1. I'm surprised there was no mention of the need for child care for those military families with children under 5 (and according to stats, that's a lot of them!). Child care is a necessity for employment for most. I hope the job fairs also include sources of info for military parents on things like identifying quality care, getting assistance with tuition, finding out about on-base and off-base options, etc. Choosing child care is an enormous decision and a big part of finding and keeping a job for military spouses with little ones.

  2. Thank you for your comment Kathy! Actually Secretary Gordon did mention child care and I failed to mention it in the blog due to all the other great data I had to share. He identified child care as a critical need. If you would like to hear his comments please go DoDLive which I linked to in the blog.

    One resource I am familiar with, Sittercity, has a great Department of Defense program to help identify child care resources. You can find them at https://www.sittercity.com/register_corp_1.html?corp=dod&client=67&utm_source=google&utm_medium=cpc&utm_campaign=dod

  3. Great to hear that, Col K! yes, I'm familiar with SitterCity as well as NACCRRA's partnership with DoD to provide tuition payment help. The program I work with (Military Families Learning Network) is part of DoD's partnership with USDA's Cooperative Extension Service to provide education, info and support for child care professionals serving military families. So I know there are many DoD efforts to address child care needs of military families. My only concern is making sure that all of these great child care supports are represented at job fairs and that the info is getting out to the military spouses looking for work. There's much to do to support military families and the more we are aware and supportive of each other, the more that help can get to families. Thanks for your reply! (and I'll listen to the whole recording - thanks for nudge!)

    1. I also should mention - I recently wrote a blog post about military families' need for flexible child care options and some of the programs (like SitterCity) that are available to families. Please feel free to share it with others. Thanks! http://blogs.extension.org/militaryfamilies/2012/03/08/meeting-military-families%E2%80%99-need-for-flexible-child-care/

  4. I'll interject too, Kathy. As the spouse of a National Guard soldier I often remember thinking how VERY FORTUNATE I was that I had a passion (aka job) that I did from home. When hubs was deployed and the boys were sick it would have been me that would have to call in to take a 'sick day' from work. It would have been me that would have to take a half day off of work to spend a few hours in the class room. It would have been me that would have to take vacation days for deployment programs when hubs left, while he was gone and when he came home. National Guard families, such as myself, have a different battle since there isn't a military installation with In Home Child Care or a Child Development Center to help support them. You are right there are LOTS of programs that need to be shared with our Active Duty /and/ National Guard / Reserve families.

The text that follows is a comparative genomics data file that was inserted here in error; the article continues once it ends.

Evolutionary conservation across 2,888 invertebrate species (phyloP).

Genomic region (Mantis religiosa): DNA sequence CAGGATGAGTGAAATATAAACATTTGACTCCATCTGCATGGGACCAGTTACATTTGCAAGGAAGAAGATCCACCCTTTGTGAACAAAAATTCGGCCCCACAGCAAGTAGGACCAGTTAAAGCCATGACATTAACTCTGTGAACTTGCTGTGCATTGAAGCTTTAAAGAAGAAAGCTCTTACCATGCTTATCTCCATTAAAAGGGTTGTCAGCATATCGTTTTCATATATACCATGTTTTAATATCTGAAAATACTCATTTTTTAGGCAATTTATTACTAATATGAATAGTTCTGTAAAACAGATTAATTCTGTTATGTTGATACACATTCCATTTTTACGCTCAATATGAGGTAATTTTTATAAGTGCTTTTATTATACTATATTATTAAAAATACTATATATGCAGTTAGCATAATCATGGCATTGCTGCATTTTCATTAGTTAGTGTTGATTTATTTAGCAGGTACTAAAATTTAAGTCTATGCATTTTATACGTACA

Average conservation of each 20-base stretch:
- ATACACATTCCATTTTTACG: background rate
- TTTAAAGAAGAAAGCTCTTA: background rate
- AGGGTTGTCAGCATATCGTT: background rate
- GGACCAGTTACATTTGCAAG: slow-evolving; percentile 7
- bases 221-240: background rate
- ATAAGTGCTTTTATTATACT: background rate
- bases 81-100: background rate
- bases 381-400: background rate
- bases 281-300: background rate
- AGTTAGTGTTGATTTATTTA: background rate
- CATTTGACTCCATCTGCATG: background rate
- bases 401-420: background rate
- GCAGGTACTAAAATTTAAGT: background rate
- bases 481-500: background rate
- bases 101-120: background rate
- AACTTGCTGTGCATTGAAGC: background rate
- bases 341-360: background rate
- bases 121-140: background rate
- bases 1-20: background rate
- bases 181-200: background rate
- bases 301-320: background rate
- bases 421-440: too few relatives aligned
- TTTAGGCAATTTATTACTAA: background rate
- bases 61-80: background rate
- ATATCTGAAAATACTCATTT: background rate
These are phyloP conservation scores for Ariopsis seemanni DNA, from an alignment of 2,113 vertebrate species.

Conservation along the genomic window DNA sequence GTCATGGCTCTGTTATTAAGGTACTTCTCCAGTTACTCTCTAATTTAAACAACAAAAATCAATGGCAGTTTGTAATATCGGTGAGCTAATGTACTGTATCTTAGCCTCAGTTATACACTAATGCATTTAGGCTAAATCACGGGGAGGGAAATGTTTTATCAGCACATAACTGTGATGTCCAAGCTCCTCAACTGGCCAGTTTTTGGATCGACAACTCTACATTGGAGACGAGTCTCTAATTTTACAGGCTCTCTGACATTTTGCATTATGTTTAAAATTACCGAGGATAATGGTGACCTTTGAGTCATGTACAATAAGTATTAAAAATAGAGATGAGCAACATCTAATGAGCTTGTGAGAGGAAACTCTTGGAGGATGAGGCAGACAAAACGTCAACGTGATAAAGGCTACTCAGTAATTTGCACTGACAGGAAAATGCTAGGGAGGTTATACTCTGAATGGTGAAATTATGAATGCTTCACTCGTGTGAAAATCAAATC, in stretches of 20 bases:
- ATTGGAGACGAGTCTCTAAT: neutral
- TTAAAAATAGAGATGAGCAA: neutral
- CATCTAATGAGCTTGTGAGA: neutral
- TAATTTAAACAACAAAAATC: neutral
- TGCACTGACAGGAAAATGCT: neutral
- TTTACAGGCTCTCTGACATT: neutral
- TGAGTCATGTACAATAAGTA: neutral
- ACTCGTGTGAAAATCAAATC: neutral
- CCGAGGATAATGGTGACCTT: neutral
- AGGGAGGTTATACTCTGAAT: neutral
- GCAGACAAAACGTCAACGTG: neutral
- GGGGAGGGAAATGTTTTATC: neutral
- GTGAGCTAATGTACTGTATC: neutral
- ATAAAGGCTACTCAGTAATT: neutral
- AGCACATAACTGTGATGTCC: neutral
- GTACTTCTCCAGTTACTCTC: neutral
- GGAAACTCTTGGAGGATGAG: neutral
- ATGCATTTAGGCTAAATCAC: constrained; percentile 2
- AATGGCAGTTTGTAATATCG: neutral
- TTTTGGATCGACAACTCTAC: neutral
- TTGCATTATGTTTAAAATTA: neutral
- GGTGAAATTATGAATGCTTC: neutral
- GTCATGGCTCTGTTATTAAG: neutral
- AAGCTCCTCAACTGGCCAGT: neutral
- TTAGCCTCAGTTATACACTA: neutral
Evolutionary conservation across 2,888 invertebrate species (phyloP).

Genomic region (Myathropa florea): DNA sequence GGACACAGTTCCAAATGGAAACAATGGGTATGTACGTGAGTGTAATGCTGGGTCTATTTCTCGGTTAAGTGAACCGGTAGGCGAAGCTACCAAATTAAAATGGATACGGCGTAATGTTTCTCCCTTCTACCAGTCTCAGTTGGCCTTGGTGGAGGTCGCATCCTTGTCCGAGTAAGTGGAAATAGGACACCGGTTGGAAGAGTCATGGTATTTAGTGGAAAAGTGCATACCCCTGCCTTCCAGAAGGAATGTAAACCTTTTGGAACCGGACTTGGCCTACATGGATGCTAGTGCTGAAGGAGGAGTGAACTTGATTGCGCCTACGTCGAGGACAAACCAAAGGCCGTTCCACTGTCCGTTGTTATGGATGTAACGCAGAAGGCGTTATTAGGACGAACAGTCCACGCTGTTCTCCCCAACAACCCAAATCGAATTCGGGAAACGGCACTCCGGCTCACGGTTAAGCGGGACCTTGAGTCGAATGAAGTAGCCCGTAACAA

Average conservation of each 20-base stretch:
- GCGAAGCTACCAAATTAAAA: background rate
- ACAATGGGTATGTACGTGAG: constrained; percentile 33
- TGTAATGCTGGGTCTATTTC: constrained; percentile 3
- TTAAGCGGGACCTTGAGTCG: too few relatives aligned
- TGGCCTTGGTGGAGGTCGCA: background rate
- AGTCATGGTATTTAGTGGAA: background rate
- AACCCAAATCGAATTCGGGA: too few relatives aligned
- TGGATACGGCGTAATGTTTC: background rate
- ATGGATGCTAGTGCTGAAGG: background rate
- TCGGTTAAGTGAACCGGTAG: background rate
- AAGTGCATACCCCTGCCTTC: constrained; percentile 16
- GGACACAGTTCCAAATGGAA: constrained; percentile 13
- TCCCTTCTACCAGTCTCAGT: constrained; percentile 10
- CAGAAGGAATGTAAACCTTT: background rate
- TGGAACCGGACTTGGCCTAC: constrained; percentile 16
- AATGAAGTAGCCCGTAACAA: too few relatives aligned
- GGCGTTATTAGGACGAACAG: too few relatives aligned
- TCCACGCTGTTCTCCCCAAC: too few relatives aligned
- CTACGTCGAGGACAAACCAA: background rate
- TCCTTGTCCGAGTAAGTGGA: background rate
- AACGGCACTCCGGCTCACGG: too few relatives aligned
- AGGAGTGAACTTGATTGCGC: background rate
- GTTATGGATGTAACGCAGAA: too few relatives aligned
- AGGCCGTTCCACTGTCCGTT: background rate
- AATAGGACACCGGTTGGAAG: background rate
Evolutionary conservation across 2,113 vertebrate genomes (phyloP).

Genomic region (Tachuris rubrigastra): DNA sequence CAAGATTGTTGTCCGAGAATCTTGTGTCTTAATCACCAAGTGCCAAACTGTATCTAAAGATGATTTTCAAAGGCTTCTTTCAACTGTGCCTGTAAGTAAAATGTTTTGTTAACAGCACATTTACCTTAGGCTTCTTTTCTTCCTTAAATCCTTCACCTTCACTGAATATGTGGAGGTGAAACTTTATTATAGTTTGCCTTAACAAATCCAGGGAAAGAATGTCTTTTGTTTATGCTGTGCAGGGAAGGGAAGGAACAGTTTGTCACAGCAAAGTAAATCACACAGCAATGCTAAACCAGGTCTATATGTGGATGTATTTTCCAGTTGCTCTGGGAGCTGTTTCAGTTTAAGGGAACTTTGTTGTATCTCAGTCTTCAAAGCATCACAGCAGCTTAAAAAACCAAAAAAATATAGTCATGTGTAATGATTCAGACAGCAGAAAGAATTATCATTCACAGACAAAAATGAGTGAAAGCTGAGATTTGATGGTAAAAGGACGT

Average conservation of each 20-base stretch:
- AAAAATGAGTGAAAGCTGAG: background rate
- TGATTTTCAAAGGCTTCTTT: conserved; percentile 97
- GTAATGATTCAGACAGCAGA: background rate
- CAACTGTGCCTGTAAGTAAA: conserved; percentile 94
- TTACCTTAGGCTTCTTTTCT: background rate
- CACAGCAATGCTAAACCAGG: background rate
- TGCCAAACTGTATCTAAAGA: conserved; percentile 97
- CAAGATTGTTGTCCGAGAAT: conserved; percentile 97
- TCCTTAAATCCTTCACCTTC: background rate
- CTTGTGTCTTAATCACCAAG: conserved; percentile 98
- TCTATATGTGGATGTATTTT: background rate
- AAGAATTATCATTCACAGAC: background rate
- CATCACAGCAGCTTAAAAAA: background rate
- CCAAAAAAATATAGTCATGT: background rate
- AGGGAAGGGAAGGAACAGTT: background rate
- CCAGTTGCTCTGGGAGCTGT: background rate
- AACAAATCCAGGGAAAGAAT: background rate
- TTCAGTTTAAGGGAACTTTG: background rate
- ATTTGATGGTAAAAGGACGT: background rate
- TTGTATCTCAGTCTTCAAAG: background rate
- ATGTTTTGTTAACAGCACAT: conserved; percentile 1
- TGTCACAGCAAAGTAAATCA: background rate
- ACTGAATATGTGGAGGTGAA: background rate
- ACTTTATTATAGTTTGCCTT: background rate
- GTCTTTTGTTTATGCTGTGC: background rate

I know there are other battles though, teachers needing re-certification after any PCS, nurses without the right state required credentials, even lawyers who haven't practiced law long enough to have state to state reciprocation. I am so glad to see those areas addressed for our Active Duty families! My mom was one of those teachers who found it very difficult to get a full time position all because she was in love with an airman. Glad to see these issues being tackled, and we need to keep it up with advocates such as yourself (BTW if you would be interested in guest-blogging send me an email. I'd love to help get the word out about what child-care resources there are. (leanne@militaryavenue.com). My sincerest thanks for getting the world out to our families!

    1. Hi Leanne - thanks for your reply (fyi - I'm a faithful follower of your blog!)! I'm glad you brought up the unique challenges for Guard and Reserve families, and others who don't live on base (the majority of milfams, from the stats I've seen). It so happens that my greatest hope is to connect with community-based child care centers and family child care homes. I want to encourage them to be aware of the military families in their communities and provide info for them on the unique nature of military family life and how it impacts young kids.

      "A different battle" - what a great way to put it! One of the reasons I enjoy reading your blog is that it helps me understand that battle a little better. And I want to pass that on, to make sure that every child care teacher/caregiver with a military child in their care knows how to support him/her and help the family face that battle. (see what happens when you get me started on this? :-)

      Thanks for your thoughts, Leanne, and for all YOU do to encourage and support military families! (and yes, I'd love to guest blog - I'll be in touch! thank you!)